1993 Girls’ Swim and Dive team to be inducted into Athletic Hall of Fame

Ally Stapleton, Editor in Chief

1993. 1994. 1996. 1998. 2003. 2004. 2005.

The years emblazoned on the state championship banners in the gym tick off quite nicely, missing a year here and there but for the most part maintaining a steady rhythm of victory, in harmony with the green ‘state champs’ flag that flies constantly over the building.

2007. 2008. 2009. 2010. 2011. 2012. 2014.

Observing this comfortable cadence, it’s easy to forget that the regular hum of state championships was preceded by a long silence at the beginning of FHC’s history, a 35-year period where not a single team from FHC managed to win a state championship. That long stretch of silence, which began when the school was founded in 1958, was finally interrupted in 1993 by the girls’ swim and dive team, a group of 36 athletes who won the school’s first-ever state championship and opened the doors for FHC’s now-regular flow of state titles.

“Winning FHC’s first state championship is remarkable,” said Tim Jasperse, head coach of the 1993 team who still coaches the girls’ swim team today. “It was long overdue. Many other teams were close; we just happen to be the first.”

On September 12th, the team will be inducted into the new Athletic Hall of Fame. The Hall of Fame will highlight several other accomplished individuals who competed or coached at FHC. The 1993 girls’ swim and dive team is the only complete team that has been selected to receive the honor.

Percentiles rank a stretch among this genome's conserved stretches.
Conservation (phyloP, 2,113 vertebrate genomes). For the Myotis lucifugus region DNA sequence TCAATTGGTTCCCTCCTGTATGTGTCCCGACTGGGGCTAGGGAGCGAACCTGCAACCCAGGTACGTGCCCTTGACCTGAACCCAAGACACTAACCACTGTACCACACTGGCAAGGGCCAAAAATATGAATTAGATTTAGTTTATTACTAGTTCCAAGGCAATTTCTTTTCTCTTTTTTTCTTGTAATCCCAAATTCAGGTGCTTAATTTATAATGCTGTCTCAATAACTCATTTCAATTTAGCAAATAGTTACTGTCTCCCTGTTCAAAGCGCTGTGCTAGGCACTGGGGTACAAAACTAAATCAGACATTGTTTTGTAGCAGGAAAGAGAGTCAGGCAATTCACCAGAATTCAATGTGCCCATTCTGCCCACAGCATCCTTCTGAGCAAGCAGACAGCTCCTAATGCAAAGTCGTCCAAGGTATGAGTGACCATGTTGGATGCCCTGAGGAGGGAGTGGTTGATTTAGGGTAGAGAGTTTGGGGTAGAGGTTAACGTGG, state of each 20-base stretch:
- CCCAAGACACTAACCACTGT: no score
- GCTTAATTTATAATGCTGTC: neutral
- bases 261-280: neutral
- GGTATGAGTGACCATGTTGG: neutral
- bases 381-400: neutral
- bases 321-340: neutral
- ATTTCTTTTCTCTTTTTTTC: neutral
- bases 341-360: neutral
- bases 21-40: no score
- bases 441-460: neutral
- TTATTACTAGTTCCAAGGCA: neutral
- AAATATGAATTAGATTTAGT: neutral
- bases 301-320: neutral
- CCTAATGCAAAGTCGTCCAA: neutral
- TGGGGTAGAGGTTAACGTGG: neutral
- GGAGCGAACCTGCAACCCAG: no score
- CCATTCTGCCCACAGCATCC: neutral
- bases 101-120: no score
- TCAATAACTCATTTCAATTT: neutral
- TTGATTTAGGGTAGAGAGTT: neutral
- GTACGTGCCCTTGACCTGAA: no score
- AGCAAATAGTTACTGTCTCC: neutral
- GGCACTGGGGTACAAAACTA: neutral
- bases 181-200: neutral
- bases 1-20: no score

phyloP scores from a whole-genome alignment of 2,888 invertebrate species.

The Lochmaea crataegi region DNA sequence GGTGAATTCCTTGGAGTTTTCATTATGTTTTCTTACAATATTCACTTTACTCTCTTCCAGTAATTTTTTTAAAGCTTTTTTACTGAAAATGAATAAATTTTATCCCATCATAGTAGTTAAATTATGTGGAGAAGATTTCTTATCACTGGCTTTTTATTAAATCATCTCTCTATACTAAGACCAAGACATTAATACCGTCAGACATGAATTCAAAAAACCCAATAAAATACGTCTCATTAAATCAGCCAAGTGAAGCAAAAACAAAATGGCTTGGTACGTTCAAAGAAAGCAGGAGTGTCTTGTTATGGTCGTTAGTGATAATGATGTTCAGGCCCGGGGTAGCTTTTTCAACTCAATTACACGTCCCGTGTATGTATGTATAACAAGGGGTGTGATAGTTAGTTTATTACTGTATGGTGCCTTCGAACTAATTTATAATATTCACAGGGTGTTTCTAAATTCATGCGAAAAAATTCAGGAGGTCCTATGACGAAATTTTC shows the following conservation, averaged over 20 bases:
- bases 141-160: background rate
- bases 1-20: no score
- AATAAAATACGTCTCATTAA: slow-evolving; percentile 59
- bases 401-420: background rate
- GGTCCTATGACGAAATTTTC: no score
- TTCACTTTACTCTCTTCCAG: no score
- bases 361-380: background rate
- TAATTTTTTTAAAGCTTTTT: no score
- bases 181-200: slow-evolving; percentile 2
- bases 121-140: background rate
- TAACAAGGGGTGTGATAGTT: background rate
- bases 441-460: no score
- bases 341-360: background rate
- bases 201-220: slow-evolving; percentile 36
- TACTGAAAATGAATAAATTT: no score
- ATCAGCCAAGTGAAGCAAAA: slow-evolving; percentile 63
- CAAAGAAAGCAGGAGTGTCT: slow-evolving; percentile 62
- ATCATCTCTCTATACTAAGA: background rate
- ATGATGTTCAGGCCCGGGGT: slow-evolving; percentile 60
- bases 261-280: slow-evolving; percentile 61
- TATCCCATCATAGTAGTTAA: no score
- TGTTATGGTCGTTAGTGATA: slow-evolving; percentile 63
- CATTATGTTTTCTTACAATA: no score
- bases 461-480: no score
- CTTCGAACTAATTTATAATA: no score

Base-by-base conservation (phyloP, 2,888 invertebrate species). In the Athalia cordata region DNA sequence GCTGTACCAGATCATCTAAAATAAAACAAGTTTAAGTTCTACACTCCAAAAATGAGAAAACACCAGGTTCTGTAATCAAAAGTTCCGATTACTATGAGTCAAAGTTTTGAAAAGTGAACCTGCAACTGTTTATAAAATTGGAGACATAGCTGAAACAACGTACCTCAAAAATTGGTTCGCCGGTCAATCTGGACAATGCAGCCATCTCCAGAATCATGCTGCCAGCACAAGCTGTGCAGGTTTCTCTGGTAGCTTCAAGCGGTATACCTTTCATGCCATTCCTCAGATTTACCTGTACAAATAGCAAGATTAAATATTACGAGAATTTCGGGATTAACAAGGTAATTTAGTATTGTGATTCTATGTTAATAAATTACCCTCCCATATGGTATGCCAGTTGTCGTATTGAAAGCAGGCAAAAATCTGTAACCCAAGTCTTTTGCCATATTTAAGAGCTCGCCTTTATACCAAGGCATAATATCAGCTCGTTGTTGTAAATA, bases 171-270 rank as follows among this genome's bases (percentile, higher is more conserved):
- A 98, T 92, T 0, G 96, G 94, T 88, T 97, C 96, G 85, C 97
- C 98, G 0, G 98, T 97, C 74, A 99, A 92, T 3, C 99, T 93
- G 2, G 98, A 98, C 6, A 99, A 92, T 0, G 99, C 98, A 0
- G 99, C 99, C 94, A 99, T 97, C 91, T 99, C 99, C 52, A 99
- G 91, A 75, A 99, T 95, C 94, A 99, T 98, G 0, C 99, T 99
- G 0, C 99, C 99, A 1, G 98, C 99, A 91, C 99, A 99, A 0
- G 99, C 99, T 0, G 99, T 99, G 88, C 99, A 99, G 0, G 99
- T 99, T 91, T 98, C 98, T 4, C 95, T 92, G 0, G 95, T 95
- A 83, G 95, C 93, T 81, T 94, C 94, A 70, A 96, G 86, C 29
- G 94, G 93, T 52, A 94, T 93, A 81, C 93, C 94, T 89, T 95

“I think it is exciting that FHC is creating a hall of fame to showcase the fantastic talent that has come through there,” said Amy Fritsch Sprik, a sophomore swimmer at the time who was part of the 200 meter freestyle relay which took first at the state meet that year. “Our team is very proud to be a part of the hall of fame and are especially honored to be inducted in the first group.”

The 1993 season was “a season of firsts,” according to Jasperse. First-ever wins against East Grand Rapids and Zeeland, first win at the West Michigan Relays meet, first conference championship: while Jasperse may have suspected that the team had the opportunity to do big things that year, assistant coach Clare Emaus said that “he kept it to himself.” Instead, Jasperse allowed the team’s results to speak for themselves.

“FHC was flying under the radar because the east side of the state [and the] Ann Arbor area was where the dominating swim schools were located,” Emaus said. “As the season progressed, especially after the [first-ever] win against EGR, the team slowly started to read [newspaper] and … internet articles about them.  Tim [Jasperse] continued to keep it low key, thus allowing the athletes to have fun and gain team confidence after each win.”

This humble yet focused approach worked well for many athletes, including Sprik, who credits the coaching staff with much of the team’s success.